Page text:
Page 20, 6th July 1935

6th July 1935
Page 20
Page 20, 6th July 1935 — HOLIDAYS ON FOOT (2) Great Britain

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HOLIDAYS ON FOOT (2) Great Britain

By Robert Speaight

Great Britain is a single state but more than one "nation. Its unity has been achieved by the interaction, not by the dissolution, of several diverse elements; and if you walk with your eyes and ears open you will soon see the difference not only between England and Scotland, or England and Wales, but between Dorset and Durham, or between Yorkshire and Kent. There is no way of learning your own country like walking through it; you will find much unity in difference and much difference in love.

Maps and Guide Books I am assuming that you will carry a one-inch ordnance map, probably the finest map in the world, and also a compass if you are going over mountainous or trackless country. I also recommend a perusal of Alexander MacLehose's travel books, which cover a good deal of ground suitable to your purpose. Read Mr. Patrick Monkhouse on The Peak and North Wales (5s. each). There is nothing Mr. Monkhouse doesn't know about the Pennines and I imagine he is pretty sound on Snowdonia. And read Mr. Boyd on Yorkshire, Mr. Symonds on the Lake District, Miss Joan Bigbil on the New Forest, Mr. E. A. Baker on the Highlands. These books are all accurate records of personal experience and tell you the kind of practical things that you want to know.

Wales A word of warning about Wales. Do not confine yourself to Snowdonia, magnificent though this country is. It is possible that you may get more pleasure and less fatigue in walking in a less frequented part; Wales does not only appeal to the romantic; she is a place for the connoisseur in landscape. Recognize that she is a different country, with a living language and traditions of her own, and approach her with as much care as you would plan an entry on foot into Poland or Spain.

If you are going to the north leave your train at the border town of Oswestry and walk over the hills to Llanarmon, leaving the main road by a track which goes north-west just after you have crossed the River Morda at Llawnt. There is an excellent inn at Llanarmon on the right of the main village street, as you enter by the Glyn Ceiriog road.

Next, you must proceed up the Ceiriog valley, leaving the track to see the very fine waterfall at the head of the stream and returning to it afterwards. Then you must continue west across the moors until you reach Llandrillo in the Dee valley. From here you will be wise to take a bus or train to Llanuwchllyn at the southern end of Bala lake, and then walk up the Afon Lli across the mountains to Tyn-yGroes in the Trawsfynedd valley—one of the really classic walks in Great Britain with a superb climax and continuous variety. Do not miss it if you are in North Wales. ing at the "Castle," and thence to Port-. madoc, which is dominated by Snowdon —one of the most graceful mountains in the world. In the country to the north of this you can walk to your feet's content. But I repeat, do not neglect the moorland and pastoral districts of Wales —they have a marvellous variety of mood and colour.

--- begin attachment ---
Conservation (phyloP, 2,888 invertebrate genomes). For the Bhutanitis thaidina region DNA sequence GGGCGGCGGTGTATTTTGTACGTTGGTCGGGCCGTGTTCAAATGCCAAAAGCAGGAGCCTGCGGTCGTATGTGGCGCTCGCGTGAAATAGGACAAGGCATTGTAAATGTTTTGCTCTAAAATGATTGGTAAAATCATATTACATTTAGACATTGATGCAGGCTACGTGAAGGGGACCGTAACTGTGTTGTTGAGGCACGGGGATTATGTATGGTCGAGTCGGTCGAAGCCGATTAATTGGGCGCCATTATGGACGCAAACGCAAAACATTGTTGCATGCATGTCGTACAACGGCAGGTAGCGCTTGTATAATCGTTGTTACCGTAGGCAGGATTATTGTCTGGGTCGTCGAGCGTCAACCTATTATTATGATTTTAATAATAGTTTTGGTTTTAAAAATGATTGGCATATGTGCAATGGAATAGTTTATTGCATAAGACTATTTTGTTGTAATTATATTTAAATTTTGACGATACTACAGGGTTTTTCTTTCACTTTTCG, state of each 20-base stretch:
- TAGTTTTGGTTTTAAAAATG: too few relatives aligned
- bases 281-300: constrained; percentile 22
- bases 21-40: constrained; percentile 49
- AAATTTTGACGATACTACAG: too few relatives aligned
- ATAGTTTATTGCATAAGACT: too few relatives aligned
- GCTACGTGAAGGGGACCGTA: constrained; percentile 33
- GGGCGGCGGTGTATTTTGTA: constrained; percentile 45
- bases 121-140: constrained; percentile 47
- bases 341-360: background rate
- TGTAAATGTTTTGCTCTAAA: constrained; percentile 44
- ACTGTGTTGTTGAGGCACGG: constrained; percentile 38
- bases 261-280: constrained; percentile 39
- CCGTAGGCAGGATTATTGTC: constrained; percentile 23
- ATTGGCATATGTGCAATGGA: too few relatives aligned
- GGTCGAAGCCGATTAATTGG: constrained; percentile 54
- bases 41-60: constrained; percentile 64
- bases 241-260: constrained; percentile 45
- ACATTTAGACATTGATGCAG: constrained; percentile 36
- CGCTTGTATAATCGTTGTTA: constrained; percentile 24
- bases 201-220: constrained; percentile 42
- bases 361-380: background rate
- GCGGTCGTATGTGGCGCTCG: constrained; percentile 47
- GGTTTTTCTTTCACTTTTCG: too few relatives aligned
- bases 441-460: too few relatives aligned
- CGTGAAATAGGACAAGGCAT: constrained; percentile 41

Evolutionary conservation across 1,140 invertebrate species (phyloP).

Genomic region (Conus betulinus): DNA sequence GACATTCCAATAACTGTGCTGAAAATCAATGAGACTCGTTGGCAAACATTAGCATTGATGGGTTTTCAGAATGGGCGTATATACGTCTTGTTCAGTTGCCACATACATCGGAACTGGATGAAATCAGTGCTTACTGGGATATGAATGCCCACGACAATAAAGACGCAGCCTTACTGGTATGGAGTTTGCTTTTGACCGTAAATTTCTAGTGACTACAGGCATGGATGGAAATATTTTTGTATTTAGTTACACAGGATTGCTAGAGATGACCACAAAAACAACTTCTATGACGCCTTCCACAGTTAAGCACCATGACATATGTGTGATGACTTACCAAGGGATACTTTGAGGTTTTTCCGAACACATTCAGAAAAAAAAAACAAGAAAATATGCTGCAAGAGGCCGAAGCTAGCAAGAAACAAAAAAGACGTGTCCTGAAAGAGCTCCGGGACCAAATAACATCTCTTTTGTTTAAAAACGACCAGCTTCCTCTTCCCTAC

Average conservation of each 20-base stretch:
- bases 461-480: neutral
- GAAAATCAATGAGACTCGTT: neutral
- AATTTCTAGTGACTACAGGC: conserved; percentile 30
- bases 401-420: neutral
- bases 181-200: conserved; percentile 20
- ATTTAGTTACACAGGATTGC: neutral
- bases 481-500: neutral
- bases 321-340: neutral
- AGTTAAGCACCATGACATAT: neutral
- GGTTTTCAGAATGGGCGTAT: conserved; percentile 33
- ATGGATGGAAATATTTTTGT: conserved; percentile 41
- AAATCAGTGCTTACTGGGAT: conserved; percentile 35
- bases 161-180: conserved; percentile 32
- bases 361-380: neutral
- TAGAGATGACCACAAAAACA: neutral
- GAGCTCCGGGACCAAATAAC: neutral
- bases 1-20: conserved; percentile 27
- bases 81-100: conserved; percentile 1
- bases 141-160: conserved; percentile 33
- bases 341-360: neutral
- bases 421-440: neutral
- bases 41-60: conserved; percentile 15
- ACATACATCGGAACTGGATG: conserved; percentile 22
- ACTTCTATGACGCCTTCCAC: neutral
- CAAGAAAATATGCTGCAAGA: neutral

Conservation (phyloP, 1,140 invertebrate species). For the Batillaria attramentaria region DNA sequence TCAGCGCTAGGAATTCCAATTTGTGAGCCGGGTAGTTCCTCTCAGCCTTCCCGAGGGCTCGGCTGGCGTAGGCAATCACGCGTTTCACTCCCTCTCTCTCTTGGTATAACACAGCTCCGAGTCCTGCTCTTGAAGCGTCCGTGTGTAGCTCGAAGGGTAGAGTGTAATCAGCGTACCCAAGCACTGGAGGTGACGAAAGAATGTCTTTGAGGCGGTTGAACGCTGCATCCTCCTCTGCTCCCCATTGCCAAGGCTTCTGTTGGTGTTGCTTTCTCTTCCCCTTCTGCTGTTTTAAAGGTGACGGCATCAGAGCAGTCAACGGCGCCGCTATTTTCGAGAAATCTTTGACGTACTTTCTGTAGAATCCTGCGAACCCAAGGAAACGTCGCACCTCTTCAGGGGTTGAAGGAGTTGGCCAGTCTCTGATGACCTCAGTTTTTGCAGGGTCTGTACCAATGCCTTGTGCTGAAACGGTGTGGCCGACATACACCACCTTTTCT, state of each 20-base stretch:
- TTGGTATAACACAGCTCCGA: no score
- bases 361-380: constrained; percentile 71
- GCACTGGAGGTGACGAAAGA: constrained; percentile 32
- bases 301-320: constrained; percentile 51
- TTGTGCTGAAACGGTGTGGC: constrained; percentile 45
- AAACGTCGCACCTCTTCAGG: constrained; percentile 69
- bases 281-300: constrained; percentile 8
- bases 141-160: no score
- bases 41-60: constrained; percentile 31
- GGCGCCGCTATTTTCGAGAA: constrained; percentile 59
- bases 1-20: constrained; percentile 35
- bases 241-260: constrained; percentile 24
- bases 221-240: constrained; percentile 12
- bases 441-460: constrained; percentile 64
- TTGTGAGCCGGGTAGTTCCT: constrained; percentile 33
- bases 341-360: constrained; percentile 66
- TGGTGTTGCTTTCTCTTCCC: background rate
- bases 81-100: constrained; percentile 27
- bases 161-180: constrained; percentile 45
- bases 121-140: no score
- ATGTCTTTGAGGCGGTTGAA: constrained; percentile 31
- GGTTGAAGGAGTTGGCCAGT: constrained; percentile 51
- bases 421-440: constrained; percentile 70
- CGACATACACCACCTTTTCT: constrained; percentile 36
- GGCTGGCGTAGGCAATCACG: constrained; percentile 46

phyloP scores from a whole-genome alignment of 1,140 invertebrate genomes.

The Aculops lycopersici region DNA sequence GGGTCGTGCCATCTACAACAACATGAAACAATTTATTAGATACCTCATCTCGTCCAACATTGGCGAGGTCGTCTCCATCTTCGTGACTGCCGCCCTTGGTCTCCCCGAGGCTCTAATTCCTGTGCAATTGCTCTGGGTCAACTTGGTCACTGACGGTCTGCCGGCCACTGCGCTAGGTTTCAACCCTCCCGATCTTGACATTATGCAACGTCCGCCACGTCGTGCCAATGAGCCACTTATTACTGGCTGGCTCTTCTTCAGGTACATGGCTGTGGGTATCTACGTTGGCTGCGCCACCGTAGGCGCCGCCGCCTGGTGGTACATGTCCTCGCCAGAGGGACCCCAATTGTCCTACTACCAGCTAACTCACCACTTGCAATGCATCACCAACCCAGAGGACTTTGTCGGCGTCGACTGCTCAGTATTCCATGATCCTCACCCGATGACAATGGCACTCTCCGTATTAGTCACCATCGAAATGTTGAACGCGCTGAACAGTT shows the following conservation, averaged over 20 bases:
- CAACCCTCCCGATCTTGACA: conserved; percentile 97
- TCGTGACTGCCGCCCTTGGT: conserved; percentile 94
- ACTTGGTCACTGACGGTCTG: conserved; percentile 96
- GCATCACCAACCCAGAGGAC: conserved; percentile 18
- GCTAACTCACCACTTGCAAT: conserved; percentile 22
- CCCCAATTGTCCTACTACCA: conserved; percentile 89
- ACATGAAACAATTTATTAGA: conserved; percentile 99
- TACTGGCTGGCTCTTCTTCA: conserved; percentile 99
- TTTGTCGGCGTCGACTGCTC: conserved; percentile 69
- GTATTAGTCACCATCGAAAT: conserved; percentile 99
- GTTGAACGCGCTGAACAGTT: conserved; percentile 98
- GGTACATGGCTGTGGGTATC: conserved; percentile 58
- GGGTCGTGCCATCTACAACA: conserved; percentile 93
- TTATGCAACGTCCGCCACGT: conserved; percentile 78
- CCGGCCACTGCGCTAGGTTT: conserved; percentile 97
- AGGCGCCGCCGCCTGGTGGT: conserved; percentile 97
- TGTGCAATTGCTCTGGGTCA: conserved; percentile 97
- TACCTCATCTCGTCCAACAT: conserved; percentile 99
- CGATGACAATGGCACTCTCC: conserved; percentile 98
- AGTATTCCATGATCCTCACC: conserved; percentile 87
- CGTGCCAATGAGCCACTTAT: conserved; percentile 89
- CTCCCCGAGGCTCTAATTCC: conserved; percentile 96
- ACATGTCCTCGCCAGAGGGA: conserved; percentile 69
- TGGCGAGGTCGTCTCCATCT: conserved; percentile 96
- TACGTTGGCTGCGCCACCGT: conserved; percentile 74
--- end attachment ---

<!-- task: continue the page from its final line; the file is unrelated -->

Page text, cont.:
Cornwall Or take another Celtic country, Cornwall, which is not unlike Wales in its atmosphere of secretiveness and isolation, the result of a defeated nationality. Here you will do well to avoid the interior, which is generally dull, and confine yourself to the coast. Approach it, as I did, from Clovelly, a spoiled place which only yields its charm if you spend the night there. There is nothing in landscape more dramatic than the change from the soft Devon scenery with its wooded cliffs washed by the British channel to the craggy grandeur of Hartland, which receives the full force of the Atlantic. From here you can walk by an adequate path the whole way to Penzance, and it is the finest stretch of coastal landscape in England or Wales. I have not myself done the part between Padstow and St. Ives, but I know all the rest.

You will find good accommodation at Boscastle or Port Isaac, or at any of the villages a mile or so inland (particularly at Kilkhampton, where there is a very fine church). Avoid Bude, but be sure to linger at Zennor, which is as lovely as its name, and at Mousehole on the southern side of the " toe." I do not know how much of the coast is spoiled now by the jerry-builders, but if you find it intolerable you can always take ship for the Scillies. But you will be ahead of me there, for I have never been to Scilly.

Dorset If you have only a week or a few days to spare and don't want to go so far, the Dorset coast is well worth a visit. Take the train to Bournemouth and start to walk on the other side of the ferry to Studland. Studland is very nearly as charming as it was when I first knew it twenty years ago, and you can go steadily from here to Swanage over the downs, and from Swanage to Lulworth (where you must also spend the night to appreciate it), and from Lulworth to Holworth, striking inland here on to the hills, and so to Abbotsbury and Bridport and Lyme Regis. I did this walk three years ago and was enchanted with the austere beauty of Dorset. It will always have my vote over Devon. And don't fail to patronise "The Goat and Compasses" at Worth Maltravers, seven miles beyond Swanage. Here is an inn with real character.

Pilgrims' Ways and Roman Roads You could also have great fun following the Pilgrims' Way from Winchester to Canterbury, or any of the great Roman . _

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